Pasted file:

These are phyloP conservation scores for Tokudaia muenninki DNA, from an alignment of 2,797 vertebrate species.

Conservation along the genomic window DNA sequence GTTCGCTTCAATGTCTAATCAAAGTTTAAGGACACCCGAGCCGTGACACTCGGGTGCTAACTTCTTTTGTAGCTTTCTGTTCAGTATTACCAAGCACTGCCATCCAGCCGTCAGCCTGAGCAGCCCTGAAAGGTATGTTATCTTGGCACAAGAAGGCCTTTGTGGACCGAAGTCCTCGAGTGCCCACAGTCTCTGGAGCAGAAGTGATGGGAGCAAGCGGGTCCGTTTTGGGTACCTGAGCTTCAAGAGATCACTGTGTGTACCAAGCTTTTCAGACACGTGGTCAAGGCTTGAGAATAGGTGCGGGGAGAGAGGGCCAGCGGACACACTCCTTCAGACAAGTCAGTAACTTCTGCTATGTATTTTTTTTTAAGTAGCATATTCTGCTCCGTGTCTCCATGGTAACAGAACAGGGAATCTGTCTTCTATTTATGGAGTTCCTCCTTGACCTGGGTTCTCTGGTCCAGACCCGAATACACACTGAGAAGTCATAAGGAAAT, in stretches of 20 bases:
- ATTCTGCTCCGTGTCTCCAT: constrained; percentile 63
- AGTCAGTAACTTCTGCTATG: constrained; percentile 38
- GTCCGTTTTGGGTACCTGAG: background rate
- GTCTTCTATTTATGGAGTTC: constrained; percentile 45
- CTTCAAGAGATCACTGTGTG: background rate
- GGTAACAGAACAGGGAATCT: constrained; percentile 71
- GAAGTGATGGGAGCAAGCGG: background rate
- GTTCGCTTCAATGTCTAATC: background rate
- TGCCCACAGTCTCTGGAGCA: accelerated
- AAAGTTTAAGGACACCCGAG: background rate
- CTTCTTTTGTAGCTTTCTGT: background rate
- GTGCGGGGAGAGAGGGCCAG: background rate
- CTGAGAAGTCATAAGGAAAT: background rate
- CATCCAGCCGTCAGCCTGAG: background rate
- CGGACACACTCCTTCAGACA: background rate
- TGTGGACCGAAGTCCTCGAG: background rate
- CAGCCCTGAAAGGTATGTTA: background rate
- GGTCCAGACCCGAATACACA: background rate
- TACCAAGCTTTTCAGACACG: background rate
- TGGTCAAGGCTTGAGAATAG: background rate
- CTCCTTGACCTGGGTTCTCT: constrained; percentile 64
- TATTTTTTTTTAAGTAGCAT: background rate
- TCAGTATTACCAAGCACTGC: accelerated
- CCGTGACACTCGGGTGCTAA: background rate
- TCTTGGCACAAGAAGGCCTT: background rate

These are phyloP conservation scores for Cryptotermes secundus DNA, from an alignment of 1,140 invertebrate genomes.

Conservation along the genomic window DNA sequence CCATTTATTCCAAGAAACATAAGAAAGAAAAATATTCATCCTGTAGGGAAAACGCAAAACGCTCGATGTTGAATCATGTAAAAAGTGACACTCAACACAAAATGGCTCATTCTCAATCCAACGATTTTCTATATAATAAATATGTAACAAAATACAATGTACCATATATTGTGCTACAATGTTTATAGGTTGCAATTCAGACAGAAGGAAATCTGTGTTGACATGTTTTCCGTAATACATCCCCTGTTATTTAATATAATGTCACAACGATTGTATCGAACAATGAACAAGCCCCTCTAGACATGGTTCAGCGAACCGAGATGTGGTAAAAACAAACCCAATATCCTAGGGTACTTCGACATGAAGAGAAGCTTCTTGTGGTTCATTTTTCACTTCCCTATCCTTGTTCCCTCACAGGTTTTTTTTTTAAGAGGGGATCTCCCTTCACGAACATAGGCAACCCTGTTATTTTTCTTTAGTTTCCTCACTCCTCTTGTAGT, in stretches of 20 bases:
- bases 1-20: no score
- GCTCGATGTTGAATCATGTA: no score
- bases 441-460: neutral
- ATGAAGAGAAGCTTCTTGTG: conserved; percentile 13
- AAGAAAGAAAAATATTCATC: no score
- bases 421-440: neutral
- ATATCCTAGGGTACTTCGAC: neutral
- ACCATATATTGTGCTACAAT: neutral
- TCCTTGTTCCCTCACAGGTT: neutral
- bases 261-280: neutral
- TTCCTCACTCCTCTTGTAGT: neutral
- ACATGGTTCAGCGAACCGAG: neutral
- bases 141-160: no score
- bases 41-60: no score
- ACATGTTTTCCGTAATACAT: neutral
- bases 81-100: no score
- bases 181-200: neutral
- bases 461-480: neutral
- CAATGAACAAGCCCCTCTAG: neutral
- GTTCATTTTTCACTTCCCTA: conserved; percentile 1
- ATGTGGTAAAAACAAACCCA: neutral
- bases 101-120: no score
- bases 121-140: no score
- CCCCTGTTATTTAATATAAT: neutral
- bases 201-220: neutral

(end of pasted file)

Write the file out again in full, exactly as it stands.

These are phyloP conservation scores for Tokudaia muenninki DNA, from an alignment of 2,797 vertebrate species.

Conservation along the genomic window DNA sequence GTTCGCTTCAATGTCTAATCAAAGTTTAAGGACACCCGAGCCGTGACACTCGGGTGCTAACTTCTTTTGTAGCTTTCTGTTCAGTATTACCAAGCACTGCCATCCAGCCGTCAGCCTGAGCAGCCCTGAAAGGTATGTTATCTTGGCACAAGAAGGCCTTTGTGGACCGAAGTCCTCGAGTGCCCACAGTCTCTGGAGCAGAAGTGATGGGAGCAAGCGGGTCCGTTTTGGGTACCTGAGCTTCAAGAGATCACTGTGTGTACCAAGCTTTTCAGACACGTGGTCAAGGCTTGAGAATAGGTGCGGGGAGAGAGGGCCAGCGGACACACTCCTTCAGACAAGTCAGTAACTTCTGCTATGTATTTTTTTTTAAGTAGCATATTCTGCTCCGTGTCTCCATGGTAACAGAACAGGGAATCTGTCTTCTATTTATGGAGTTCCTCCTTGACCTGGGTTCTCTGGTCCAGACCCGAATACACACTGAGAAGTCATAAGGAAAT, in stretches of 20 bases:
- ATTCTGCTCCGTGTCTCCAT: constrained; percentile 63
- AGTCAGTAACTTCTGCTATG: constrained; percentile 38
- GTCCGTTTTGGGTACCTGAG: background rate
- GTCTTCTATTTATGGAGTTC: constrained; percentile 45
- CTTCAAGAGATCACTGTGTG: background rate
- GGTAACAGAACAGGGAATCT: constrained; percentile 71
- GAAGTGATGGGAGCAAGCGG: background rate
- GTTCGCTTCAATGTCTAATC: background rate
- TGCCCACAGTCTCTGGAGCA: accelerated
- AAAGTTTAAGGACACCCGAG: background rate
- CTTCTTTTGTAGCTTTCTGT: background rate
- GTGCGGGGAGAGAGGGCCAG: background rate
- CTGAGAAGTCATAAGGAAAT: background rate
- CATCCAGCCGTCAGCCTGAG: background rate
- CGGACACACTCCTTCAGACA: background rate
- TGTGGACCGAAGTCCTCGAG: background rate
- CAGCCCTGAAAGGTATGTTA: background rate
- GGTCCAGACCCGAATACACA: background rate
- TACCAAGCTTTTCAGACACG: background rate
- TGGTCAAGGCTTGAGAATAG: background rate
- CTCCTTGACCTGGGTTCTCT: constrained; percentile 64
- TATTTTTTTTTAAGTAGCAT: background rate
- TCAGTATTACCAAGCACTGC: accelerated
- CCGTGACACTCGGGTGCTAA: background rate
- TCTTGGCACAAGAAGGCCTT: background rate

These are phyloP conservation scores for Cryptotermes secundus DNA, from an alignment of 1,140 invertebrate genomes.

Conservation along the genomic window DNA sequence CCATTTATTCCAAGAAACATAAGAAAGAAAAATATTCATCCTGTAGGGAAAACGCAAAACGCTCGATGTTGAATCATGTAAAAAGTGACACTCAACACAAAATGGCTCATTCTCAATCCAACGATTTTCTATATAATAAATATGTAACAAAATACAATGTACCATATATTGTGCTACAATGTTTATAGGTTGCAATTCAGACAGAAGGAAATCTGTGTTGACATGTTTTCCGTAATACATCCCCTGTTATTTAATATAATGTCACAACGATTGTATCGAACAATGAACAAGCCCCTCTAGACATGGTTCAGCGAACCGAGATGTGGTAAAAACAAACCCAATATCCTAGGGTACTTCGACATGAAGAGAAGCTTCTTGTGGTTCATTTTTCACTTCCCTATCCTTGTTCCCTCACAGGTTTTTTTTTTAAGAGGGGATCTCCCTTCACGAACATAGGCAACCCTGTTATTTTTCTTTAGTTTCCTCACTCCTCTTGTAGT, in stretches of 20 bases:
- bases 1-20: no score
- GCTCGATGTTGAATCATGTA: no score
- bases 441-460: neutral
- ATGAAGAGAAGCTTCTTGTG: conserved; percentile 13
- AAGAAAGAAAAATATTCATC: no score
- bases 421-440: neutral
- ATATCCTAGGGTACTTCGAC: neutral
- ACCATATATTGTGCTACAAT: neutral
- TCCTTGTTCCCTCACAGGTT: neutral
- bases 261-280: neutral
- TTCCTCACTCCTCTTGTAGT: neutral
- ACATGGTTCAGCGAACCGAG: neutral
- bases 141-160: no score
- bases 41-60: no score
- ACATGTTTTCCGTAATACAT: neutral
- bases 81-100: no score
- bases 181-200: neutral
- bases 461-480: neutral
- CAATGAACAAGCCCCTCTAG: neutral
- GTTCATTTTTCACTTCCCTA: conserved; percentile 1
- ATGTGGTAAAAACAAACCCA: neutral
- bases 101-120: no score
- bases 121-140: no score
- CCCCTGTTATTTAATATAAT: neutral
- bases 201-220: neutral